Words & Images: Lauren Colton
April 03 2016
Morocco is probably not the first surf destination that comes to mind for most Americans; the decision to end up there just sort of happened. Our French buddy told us that he was going to be there with his uncle who had spent a ton of time surfing the country’s coast, and that we should consider meeting up. We were planning a trip anyway so we just changed the destination, gathered together some like-minded people, and set off.
We flew into Agadir, a bustling university city. The majority of our trip was spent 20km north, in and around a town called Taghazout, which is much smaller. We were able to spend a month there, splitting a gorgeous two level apartment with a roof terrace overlooking the ocean between seven friends who arrived throughout the month, sharing beds and sleeping on couches to make the luxury more affordable. After the plane ticket, day to day life was shockingly cheap. 15 oranges for $2 cheap. Fresh OJ forever! I was told by some locals that surf tourism has become the main economic driver there, with fishing being another industry that supports the small town. It was definitely a paradoxical place to be, and the culture clash was palpable at times. There’s a ton of development happening to keep up with the European tourism, and and feelings about future of the area vary greatly amongst the community.
It’s frowned upon to photograph people without their permission, so I held off on that until after I got to know someone a little. One afternoon our group decided to go to Boilers, a wave that wouldn’t be smart to attempt at my skill level. It breaks over outcrops of rocks and I had already done some urchin removal for my more daring friends and didn’t feel like doing it on myself. I don’t like getting hurt and went for a hike instead. On the hike I met a guy about my age, and we discovered that a language barrier doesn’t matter all that much. We walked together for a while and he took me down to where he and his friends had watched Dane Reynolds (a badass pro) surf the day before. We took pictures of each other with our cell phones, drank tea, sat by the fire, and watched his friends fish.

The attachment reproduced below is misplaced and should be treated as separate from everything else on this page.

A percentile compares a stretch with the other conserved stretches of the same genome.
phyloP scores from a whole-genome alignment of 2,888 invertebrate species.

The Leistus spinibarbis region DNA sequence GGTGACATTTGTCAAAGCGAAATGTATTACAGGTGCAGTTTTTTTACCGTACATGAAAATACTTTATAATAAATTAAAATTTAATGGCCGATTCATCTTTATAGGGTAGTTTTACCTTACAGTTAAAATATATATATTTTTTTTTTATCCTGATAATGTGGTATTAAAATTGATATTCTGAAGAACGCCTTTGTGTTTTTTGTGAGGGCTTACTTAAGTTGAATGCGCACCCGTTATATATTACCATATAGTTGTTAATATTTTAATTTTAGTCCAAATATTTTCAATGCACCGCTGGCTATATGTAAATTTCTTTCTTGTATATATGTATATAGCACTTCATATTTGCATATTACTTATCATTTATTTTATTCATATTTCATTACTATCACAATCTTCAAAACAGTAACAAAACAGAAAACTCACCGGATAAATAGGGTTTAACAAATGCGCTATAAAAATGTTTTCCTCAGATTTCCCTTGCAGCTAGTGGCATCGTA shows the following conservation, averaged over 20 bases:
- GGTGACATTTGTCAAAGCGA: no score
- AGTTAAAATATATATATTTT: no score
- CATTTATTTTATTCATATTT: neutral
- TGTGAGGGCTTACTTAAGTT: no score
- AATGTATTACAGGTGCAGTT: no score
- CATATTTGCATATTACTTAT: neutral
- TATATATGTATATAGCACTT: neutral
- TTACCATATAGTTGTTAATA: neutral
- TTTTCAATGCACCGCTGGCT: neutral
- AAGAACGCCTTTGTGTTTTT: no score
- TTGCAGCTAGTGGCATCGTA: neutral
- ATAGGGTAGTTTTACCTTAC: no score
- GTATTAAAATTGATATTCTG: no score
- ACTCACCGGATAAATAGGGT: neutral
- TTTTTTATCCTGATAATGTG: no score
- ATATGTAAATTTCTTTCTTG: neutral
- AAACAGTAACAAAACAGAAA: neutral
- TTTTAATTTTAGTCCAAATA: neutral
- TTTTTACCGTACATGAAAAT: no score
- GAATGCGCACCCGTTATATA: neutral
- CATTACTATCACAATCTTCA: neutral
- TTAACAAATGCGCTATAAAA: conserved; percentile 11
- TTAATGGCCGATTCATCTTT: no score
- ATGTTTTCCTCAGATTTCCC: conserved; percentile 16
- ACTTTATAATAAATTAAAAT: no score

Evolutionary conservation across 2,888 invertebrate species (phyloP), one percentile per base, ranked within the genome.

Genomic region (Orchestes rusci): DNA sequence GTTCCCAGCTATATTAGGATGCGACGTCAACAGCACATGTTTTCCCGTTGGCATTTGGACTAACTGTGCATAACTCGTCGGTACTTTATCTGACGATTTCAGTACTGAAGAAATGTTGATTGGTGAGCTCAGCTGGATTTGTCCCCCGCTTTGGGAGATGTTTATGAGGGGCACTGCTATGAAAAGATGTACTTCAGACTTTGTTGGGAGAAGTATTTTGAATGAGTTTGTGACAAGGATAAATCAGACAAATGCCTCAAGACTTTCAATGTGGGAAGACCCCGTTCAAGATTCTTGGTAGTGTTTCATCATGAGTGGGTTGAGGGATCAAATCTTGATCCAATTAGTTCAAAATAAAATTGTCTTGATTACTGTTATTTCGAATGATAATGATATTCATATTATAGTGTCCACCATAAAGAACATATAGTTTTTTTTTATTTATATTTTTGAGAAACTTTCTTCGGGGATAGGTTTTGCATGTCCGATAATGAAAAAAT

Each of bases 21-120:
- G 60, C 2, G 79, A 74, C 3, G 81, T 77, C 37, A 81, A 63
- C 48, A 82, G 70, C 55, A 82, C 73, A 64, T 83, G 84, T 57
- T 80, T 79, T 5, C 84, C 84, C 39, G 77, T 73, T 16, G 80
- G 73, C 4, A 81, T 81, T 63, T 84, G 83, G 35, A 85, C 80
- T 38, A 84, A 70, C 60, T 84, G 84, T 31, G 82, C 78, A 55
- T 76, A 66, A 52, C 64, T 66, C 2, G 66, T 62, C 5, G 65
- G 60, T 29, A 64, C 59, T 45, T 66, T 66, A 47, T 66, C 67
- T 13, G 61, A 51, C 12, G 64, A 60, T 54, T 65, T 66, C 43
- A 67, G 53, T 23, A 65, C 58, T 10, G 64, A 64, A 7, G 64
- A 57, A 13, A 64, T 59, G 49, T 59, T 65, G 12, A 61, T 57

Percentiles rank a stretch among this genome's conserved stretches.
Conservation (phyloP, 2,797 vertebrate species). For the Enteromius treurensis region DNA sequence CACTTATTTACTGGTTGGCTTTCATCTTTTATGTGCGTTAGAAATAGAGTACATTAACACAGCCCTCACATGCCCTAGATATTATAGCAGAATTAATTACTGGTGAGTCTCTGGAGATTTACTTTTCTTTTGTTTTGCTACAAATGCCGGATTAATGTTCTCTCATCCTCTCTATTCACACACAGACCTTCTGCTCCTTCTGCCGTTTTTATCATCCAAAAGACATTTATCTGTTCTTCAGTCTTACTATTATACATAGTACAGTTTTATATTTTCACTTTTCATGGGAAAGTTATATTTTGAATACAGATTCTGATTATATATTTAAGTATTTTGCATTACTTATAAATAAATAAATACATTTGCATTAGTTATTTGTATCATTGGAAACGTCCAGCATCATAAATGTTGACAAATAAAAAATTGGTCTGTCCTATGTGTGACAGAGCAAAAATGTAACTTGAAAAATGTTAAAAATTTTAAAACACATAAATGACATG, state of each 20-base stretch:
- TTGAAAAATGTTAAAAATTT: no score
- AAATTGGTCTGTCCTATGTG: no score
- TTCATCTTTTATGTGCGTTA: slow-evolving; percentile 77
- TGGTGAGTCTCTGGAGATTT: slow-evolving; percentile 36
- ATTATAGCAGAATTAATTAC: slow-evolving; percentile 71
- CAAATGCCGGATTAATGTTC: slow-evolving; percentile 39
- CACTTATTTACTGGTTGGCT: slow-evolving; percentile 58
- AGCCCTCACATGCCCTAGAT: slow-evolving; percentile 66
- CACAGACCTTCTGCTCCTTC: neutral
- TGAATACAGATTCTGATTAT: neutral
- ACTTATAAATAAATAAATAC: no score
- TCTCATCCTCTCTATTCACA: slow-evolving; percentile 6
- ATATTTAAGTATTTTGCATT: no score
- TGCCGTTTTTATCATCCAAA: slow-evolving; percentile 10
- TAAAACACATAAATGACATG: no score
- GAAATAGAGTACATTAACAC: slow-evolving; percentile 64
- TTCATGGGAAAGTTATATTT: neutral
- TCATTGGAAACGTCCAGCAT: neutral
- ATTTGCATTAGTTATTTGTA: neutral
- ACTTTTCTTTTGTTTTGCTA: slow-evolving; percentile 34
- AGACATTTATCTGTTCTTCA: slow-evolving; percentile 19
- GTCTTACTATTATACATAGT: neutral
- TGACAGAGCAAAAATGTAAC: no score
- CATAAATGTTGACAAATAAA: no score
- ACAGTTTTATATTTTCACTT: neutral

Hospitality was a recurring theme. On a day trip much farther north to check out other waves, we found ourselves exploring a remote farming area. A shepherd who we startled out of his zen-like solitude invited us into his tiny yet impeccably organized home. He made us tea (mint, of course), split open a few pomegranates, and took great pleasure in watching our companion, Mark, try to communicate with his own brand of sign language. He then gave us a tour of his irrigation system, showed us the ruins that had piqued our curiosity about the area in the first place, and sent us on our way with a bundle of coriander. Solid dude.
One of my favorite parts about the area was a little settlement north of Taghazout. All the buildings were painted perfect, striking colors. I caught some pictures right at golden hour and couldn’t have been happier. A guy saw us lurking around and, of course, invited us in. He told us everyone who lives there had agreed on the painting together, and that they want to make their town look bright and happy. We all agreed that they have succeeded.
By the end of the month, driving past grazing camels while getting passed on blind corners by trucks hauling loads tied down with impossible physics felt pretty par for the course. The trip cemented the idea that it’s important to travel places that you wouldn’t necessarily choose first. The only way to make this stuff happen is to create a separate travel savings account. Add $20 to this account from every check you get and after a while, spin the globe. It’s the most rewarding thing I’ve ever done.
Lauren Colton is a photographer based out of Seattle, Wa. To to check out more of her travels, find her on Instagram @lecolton.